Low-energy fishing for razor shells
Ensis B.V. director Adri Bout believes that handling operations and fishing for razor shells (ensis) can be done better and more sustainably.
Razor shells hide in the sand, and they are removed using a basket, air and water. Until recently, they were then stored in wet conditions in crates on board. Those crates were located on the deck because the three compressors needed for pumping air and water took up all the space in the hold.
Adri Bout has been wanting to make improvements to both processing on board and to the fishing gear for years. He was pretty much convinced that the capacity of the compressors was excessive (8 bars overpressure). ‘At the time, I relied on expert opinion. Even so, I felt that we could manage the water column with less pressure. And those diesel compressors were costing me €40,000 in maintenance every year. That’s a lot of money.’
Adri talked to innovation consultant Willy Reijniers from Syntens about his ideas for more sustainable fishing. How much water is needed to liquefy the sandy seabed, and how much pressure is needed to bring the razor shells to the surface were important questions requiring answers. Willy Reijniers suggested getting in touch with Deltares and he pointed out that Adri could apply for a Knowledge Cheque from the Southern Netherlands Operational Programme (‘OP-Zuid’) for the research. He also knew the researcher that Adri Bout needed and he brought the two together. ‘Dick Mastbergen knows about how the soil and water interact, and he works a lot for dredging companies’, explains Willy. ‘That was exactly what Adri needed. After a few changes had been made, he could apply those data himself.’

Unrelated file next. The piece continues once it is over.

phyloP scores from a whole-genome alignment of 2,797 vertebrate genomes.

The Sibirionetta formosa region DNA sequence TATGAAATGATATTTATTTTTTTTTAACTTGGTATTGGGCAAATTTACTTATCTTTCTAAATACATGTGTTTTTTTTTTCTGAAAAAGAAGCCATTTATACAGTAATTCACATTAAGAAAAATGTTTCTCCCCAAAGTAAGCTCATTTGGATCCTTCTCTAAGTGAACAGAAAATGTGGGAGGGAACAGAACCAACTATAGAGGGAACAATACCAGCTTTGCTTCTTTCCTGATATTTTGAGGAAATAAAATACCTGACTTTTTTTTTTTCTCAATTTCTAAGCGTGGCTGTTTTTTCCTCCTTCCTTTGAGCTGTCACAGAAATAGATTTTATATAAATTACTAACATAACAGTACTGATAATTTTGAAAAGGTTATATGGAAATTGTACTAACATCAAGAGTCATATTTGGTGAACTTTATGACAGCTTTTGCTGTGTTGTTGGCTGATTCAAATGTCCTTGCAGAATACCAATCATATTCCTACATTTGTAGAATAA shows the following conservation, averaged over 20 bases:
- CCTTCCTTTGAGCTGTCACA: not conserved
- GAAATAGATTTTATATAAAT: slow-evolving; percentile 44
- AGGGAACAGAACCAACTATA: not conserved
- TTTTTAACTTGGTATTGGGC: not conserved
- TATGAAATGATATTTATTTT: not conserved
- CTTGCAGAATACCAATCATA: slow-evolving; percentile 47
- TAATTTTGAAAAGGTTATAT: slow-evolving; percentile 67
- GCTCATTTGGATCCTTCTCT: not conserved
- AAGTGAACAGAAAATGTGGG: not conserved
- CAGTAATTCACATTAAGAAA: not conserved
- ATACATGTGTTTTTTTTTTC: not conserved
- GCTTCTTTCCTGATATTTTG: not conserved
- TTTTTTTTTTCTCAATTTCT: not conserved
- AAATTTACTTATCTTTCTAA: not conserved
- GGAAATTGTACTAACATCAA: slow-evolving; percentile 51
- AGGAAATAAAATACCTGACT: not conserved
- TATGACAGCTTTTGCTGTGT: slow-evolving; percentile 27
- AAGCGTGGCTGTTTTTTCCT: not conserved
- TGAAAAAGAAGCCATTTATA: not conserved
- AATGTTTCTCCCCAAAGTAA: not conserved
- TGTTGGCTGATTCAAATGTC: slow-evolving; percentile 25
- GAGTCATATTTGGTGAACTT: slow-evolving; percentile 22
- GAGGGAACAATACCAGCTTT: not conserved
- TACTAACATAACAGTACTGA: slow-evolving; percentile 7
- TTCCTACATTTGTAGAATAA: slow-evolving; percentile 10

It sounds simpler than it was in practice. Adri, who had already called in John Kramer from Kramer Machines in Colijnsplaat to look at his ideas, took samples after Dick Mastbergen advised him to do so, and ordered analyses. The next step was to calculate the volume of water and the pressure needed to liquefy the sandy bed and to bring the razor shells to the surface. John Kramer design a completely new basket with spray heads and an air lift. Using relatively low amounts of energy, it is possible to induce an eddy pattern in the bed and the shells, after which the razor shells can be lifted up on board, leaving the sand behind on the bed.
Adri Bout: ‘All the calculations were right, but we weren’t getting the shells to the surface. We spent at least the next six months getting the angle of the fishing gear right. And the electric cable snapped regularly as well. But we sorted it all out eventually.’
Once the fishing gear was working, the returns became clear. ‘We made the switch from three 68 hp diesel compressors (150 kW) to one 20 kW low-pressure blower. In combination with the low-energy (17 kW) electric underwater pump from Drive & Flow in Krabbendijke, we achieved a saving of 73 per cent(!).’
John Kramer designed a processing line – which can now be located in the hold – to ensure that the razor shells were handled as little as possible. The line sorts the shells automatically into different lengths and thicknesses before depositing them in one of the twelve refrigerated silos containing water. Small shells are returned to the sea. Storage capacity on board has increased enormously. ‘So we can now fish at the best time, we don’t need to sail out as often and we always have adequate stocks of razor shells,’ says a contented Adri Bout. ‘On top of that, the crews don’t need to lug 30-kilo crates around anymore: the silos are lifted to shore using cranes.’